Also known as uranium glass, Vaseline glass glows bright green under ultraviolet light, thanks to the uranium oxide added to the glass in its molten state. In natural or indoor light, Vaseline glass has a yellow or yellow-green tinge with an oily sheen, which is where its name comes from. Vaseline glass is not to be confused with Custard glass and Burmese glass, which also glow under ultraviolet light. While Vaseline pieces are transparent or translucent, these pieces are opaque.
Uranium oxide was first used as a coloring agent in the 1830s; Vaseline glass was produced commonly from the 1840s through World War I, though it was most popular from the 1880s onward. A variety of companies produced it, including Adams & Co., Steuben Glass, Cambridge Glass Co., and Baccarat, which released its first Vaseline glass piece in 1843 under the name “cristal dichroide.”
Different companies called its distinctive color different names, including citron, jasmine, golden green, mustard, Florentine, and canary. Pieces could also have different exterior color finishes, like satin, opalescent, iridescent, rubina verde, and yellow-green.
Vaseline glass was produced in a variety of styles over the years, from Victorian to Art Deco. During the Great Depression, some manufacturers added iron oxide (rust) to the Vaseline glass mixture in an effort to make the glass look greener in natural light. As a result, Vaseline-glass purists exclude this Depression-era glass from the Vaseline-glass family, since Vaseline glass in the traditional sense does not include iron oxide in its composition. Carnival glass was also produced in Vaseline glass varieties, which generally had a marigold, iridescent look.
Although making dinnerware out of uranium may seem like a bad idea today, companies produced an endless variety of Vaseline glass dinnerware pieces, including wine servers, water pitchers, mugs, and butter dishes, along with more decorative shapes like candlesticks and paperweights.
Around 1943, the U.S. government halted the production of Vaseline glass altogether, as uranium became a heavily regulated substance. In 1958, uranium oxide was deregulated, and the production of Vaseline glass resumed. This time, however, producers used depleted uranium in place of more radioactive natural uranium.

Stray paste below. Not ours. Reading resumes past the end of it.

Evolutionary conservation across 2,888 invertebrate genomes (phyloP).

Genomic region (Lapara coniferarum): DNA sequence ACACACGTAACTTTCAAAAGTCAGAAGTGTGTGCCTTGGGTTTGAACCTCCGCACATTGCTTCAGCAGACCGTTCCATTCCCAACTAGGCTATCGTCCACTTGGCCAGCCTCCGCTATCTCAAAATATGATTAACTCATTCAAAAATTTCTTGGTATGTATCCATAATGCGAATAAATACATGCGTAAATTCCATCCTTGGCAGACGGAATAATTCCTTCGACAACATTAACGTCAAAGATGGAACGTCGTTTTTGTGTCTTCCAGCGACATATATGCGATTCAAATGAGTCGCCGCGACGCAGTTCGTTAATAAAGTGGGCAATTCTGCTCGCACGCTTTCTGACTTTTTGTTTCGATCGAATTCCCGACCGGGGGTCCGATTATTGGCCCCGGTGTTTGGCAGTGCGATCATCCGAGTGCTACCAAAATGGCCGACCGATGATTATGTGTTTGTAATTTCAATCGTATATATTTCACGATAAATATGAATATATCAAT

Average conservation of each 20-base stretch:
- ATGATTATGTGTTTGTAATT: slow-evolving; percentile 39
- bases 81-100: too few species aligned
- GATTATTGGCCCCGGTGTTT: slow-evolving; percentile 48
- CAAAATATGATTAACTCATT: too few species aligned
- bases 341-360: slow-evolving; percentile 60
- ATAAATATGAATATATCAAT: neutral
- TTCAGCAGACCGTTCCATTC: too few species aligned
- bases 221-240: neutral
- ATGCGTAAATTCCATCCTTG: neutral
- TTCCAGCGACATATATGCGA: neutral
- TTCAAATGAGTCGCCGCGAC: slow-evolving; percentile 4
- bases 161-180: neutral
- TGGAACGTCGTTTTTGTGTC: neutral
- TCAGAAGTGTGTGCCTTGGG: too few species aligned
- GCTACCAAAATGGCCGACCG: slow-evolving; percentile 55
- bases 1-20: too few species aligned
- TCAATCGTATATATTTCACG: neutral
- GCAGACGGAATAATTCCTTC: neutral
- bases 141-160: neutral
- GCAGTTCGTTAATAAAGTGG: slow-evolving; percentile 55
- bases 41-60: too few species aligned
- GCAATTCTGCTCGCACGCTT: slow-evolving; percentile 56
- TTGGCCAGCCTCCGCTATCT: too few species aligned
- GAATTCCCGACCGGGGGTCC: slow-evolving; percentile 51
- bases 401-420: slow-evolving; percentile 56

Practically since its invention, Vaseline glass has carried the burden of a bad reputation. Stories of Vaseline glassblowers dying young from lung cancer raised the question of r...
The U.S. Nuclear Regulation Commission studied the health risks of Vaseline glass in its 2001 report, “Systematic Radiological Assessment of Exemptions for Source and Byproduct Materials.” This report agreed largely with what collectors had been saying all along—radiation from the glass was equally (or, in some cases, even less) harmful than the background radiation levels we are exposed to every day.
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Latté Da plans ambitious season; 'Music Man' to open at the GuthrieMinnPost, June 24th
Furniture, glassware, jewelry, silver, toys, whole sets of china – almost anything you can imagine, as long as it's old and collectible. This show is a time machine, and who knows? You might discover a passion for Vaseline glass. In the Education Building...Read more
Weekly Roundup of eBay Vintage Home FindsHuffington Post, June 15th
Don't miss the Hamilton letterpress cabinet, the Aldo Tura chess table and pieces, the 1965 leopard lamp, the 1971 brutalist table sculpture, the 1960s convertible dresser desk, the 1890s uranium glass vase, the set of 1955 Fornasetti plates and the...Read more
Jean McClelland: Buyer beware: Unsafe materials could lurk in antiquesHuntington Herald Dispatch, May 30th
Those collectibles include some Fiesta Ware, Vaseline or canary glass, some ceramics, products that might glow in the dark such as the face of a clock and some jewelry. Even though most of these items are safe to have around, one shouldn't eat or drink...Read more
DOUG'S Q-C COLLECTIBLES Expert excites heiress over iridescent glasswareQuad City Times, May 17th
Then, as we dare not dream, you discovered that you possess an extremely rare and valuable antique from the earliest production of a world-famous, highly collectible art glass company. All that remains for our readers to learn is to what island do you...Read more
Where Every Day It's 1893Tufts Now, March 26th
A hatchet made of so-called Vaseline glass that shimmers in the dark because of the uranium oxide added during manufacture. ... He would arrive before dawn at the giant Brimfield, Massachusetts, antique shows, racing from booth to booth with a flashlight...Read more
Singerly's 30th antiques show draws 40-plus vendorsCecil Whig, February 15th
“It's fun, and like seeing old friends,” she said. Among the items she displayed were pieces of Vaseline glass, which is made with uranium, and casts a glow when backlit with a black light. “It's from the 1940s,” she said. The fall antiques show will...Read more
The Victorians Used To Use Uranium To Make Glowing Glasswareio9, June 25th
We love artwork made with innovative materials — but sometimes, it can go too far. This Victorian-era glassware, made with uranium to make it glow, is definitely in that category. Today, the glow of uranium glass, which you can still find in antique...Read more
Vaseline glass is a little-known treasureThe Pike County Courier, February 17th
“You didn't have to become an expert to know Vaseline glass," said Eric Martin, who with his wife, Ida, owns the Hawley Antiques Exchange on Route 6 in Hawley. "All you had to do was take a portable pocket-sized black light, and if it glowed the unique ...Read more